Intel debuts high-speed Thunderbolt 5 standard with signal modulation upgrade

Intel Corp. today debuted a new and significantly faster version of its Thunderbolt technology, which is used to connect personal computers with external devices such as displays.

Thunderbolt was jointly created by Intel and Apple Inc. in 2011. It shares certain components with USB but offers significantly faster performance. This speed, and the fact that Intel doesn’t charge licensing fees for Thunderbolt, has made the technology ubiquitous in the PC market.

Like USB, Thunderbolt is built for linking PCs with peripheral devices. The technology is mainly used to connect displays, data storage devices and external graphics cards. A Thunderbolt cable can not only move data between a PC and a peripheral device but also deliver power to the latter system.

“Thunderbolt is now the mainstream port for connectivity on mobile PCs, and delivering the next generation of performance with Thunderbolt 5 will provide even more capability for the most demanding users,” said Jason Ziller, the general manager of Intel’s client connectivity unit. 

The previous version of the standard is known as Thunderbolt 4. It can move data between a PC and an external device at a rate of up to 40 gigabits per second. According to Intel, the upgraded Thunderbolt 5 standard it detailed today doubles that bandwidth to 80 gigabits per second.

When needed, Thunderbolt 5 can further increase throughput to 120 gigabits per second using a technology called Bandwidth Boost. Intel developed Bandwidth Boost partly to ease the task of connecting external displays to a PC. Certain monitors, particularly those that offer a high resolution and refresh rate, have significant bandwidth requirements that couldn’t be met as effectively before. 

Another contributor to Thunderbolt 5’s speed is a technology called PAM-3. It’s an improved implementation of a popular data transmission technique known as PAM, or pulse-amplitude modulation. The previous-generation Thunderbolt 4 standard used an earlier version of the technique.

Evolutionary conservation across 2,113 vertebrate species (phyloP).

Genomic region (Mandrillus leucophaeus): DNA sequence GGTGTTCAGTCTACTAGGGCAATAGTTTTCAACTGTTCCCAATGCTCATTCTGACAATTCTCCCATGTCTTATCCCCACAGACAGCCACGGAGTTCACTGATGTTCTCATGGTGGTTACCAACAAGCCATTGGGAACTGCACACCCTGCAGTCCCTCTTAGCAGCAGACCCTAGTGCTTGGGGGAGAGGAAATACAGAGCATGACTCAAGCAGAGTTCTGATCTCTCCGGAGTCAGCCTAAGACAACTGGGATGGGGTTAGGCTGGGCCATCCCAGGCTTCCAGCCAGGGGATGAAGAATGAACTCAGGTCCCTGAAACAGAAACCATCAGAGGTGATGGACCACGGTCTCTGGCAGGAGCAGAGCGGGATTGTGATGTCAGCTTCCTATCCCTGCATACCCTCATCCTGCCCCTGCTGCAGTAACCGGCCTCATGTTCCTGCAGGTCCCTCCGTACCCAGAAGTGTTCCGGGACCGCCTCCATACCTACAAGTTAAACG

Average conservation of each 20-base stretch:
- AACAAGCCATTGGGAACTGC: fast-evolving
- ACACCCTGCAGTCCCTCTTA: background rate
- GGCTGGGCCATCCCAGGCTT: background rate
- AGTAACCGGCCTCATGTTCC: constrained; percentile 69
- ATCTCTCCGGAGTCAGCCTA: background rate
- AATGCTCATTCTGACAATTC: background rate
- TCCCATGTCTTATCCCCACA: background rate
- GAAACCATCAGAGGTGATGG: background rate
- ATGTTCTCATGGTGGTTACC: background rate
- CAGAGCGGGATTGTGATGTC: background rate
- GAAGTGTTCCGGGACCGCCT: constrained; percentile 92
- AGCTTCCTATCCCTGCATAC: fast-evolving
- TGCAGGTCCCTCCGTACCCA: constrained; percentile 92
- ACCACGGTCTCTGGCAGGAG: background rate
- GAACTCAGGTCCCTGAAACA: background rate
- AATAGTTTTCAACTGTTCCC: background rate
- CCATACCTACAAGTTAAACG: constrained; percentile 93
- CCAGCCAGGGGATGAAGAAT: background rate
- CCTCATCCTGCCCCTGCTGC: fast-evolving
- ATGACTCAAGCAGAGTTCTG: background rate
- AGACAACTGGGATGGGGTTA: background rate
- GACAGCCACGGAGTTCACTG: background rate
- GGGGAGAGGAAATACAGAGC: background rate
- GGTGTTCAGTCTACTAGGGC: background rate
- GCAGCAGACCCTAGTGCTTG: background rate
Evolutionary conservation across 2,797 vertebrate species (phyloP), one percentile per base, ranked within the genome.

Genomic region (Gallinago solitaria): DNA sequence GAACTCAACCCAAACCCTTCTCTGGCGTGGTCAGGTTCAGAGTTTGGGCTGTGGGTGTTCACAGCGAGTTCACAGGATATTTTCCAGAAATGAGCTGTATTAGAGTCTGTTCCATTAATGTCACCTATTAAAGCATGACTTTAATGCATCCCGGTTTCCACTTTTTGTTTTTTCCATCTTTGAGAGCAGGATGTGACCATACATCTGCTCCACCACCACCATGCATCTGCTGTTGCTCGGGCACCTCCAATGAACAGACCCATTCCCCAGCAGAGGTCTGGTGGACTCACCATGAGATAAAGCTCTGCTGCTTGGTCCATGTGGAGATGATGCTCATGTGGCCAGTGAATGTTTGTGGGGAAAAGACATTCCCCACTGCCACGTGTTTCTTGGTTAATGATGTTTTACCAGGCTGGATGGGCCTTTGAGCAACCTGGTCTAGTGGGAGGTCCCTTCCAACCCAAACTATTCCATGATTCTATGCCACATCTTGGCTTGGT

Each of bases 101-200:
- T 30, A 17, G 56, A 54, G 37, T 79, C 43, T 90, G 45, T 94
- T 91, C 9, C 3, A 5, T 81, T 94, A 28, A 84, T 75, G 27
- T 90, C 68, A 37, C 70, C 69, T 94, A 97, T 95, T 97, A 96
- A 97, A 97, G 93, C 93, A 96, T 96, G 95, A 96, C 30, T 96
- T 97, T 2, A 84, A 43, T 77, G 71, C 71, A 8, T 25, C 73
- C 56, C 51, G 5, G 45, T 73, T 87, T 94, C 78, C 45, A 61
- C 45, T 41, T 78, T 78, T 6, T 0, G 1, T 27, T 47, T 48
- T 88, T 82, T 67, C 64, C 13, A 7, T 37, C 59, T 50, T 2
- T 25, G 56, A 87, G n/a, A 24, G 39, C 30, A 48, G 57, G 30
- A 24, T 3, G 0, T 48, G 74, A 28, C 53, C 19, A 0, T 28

Depending on the type of cable used to connect a PC with an accessory, Thunderbolt transmits data in the form of either electrical or optical signals. It generates a signal and then encodes data into that signal by making slight changes to its amplitude. On the receiving end of the Thunderbolt cable, the changes in the incoming signals’ amplitude can be used to reassemble the original data.

When visualized in a graph, the signals that Thunderbolt sends to a peripheral device resemble an eye. PAM-3, the new data transmission technology that Thunderbolt 5 uses, makes the “eyes” larger. This change reduces signal errors and thereby speeds up data transfer.

In practice, the faster performance of Thunderbolt 5 will make it possible to connect more displays to a single PC. With the previous iteration of the standard, users could link up to two 4K screens with a 60Hz refresh rate to their machines. Thunderbolt 5 makes it possible to connect three 4K screens with a 144Hz refresh rate.

Intel said users can also connect “multiple” 8K displays to a PC equipped with Thunderbolt 5. Such displays have four times the resolution of a 4K monitor. 

Besides monitors, Thunderbolt can also be used to link PCs with external data storage devices and graphics processing units. Intel says Thunderbolt 5 will double the bandwidth available to such peripherals. 

The rate at which data can be transferred from a PC to an external GPU directly influences how much data the GPU can crunch per second. By increasing the amount of information that can travel between the two devices, Thunderbolt 5 should enable external graphics cards to run faster. Furthermore, it will allow users to more quickly copy files to and from storage devices. 

Intel expects Thunderbolt 5 to start shipping with PCs and computer accessories next year. 

Image: Intel

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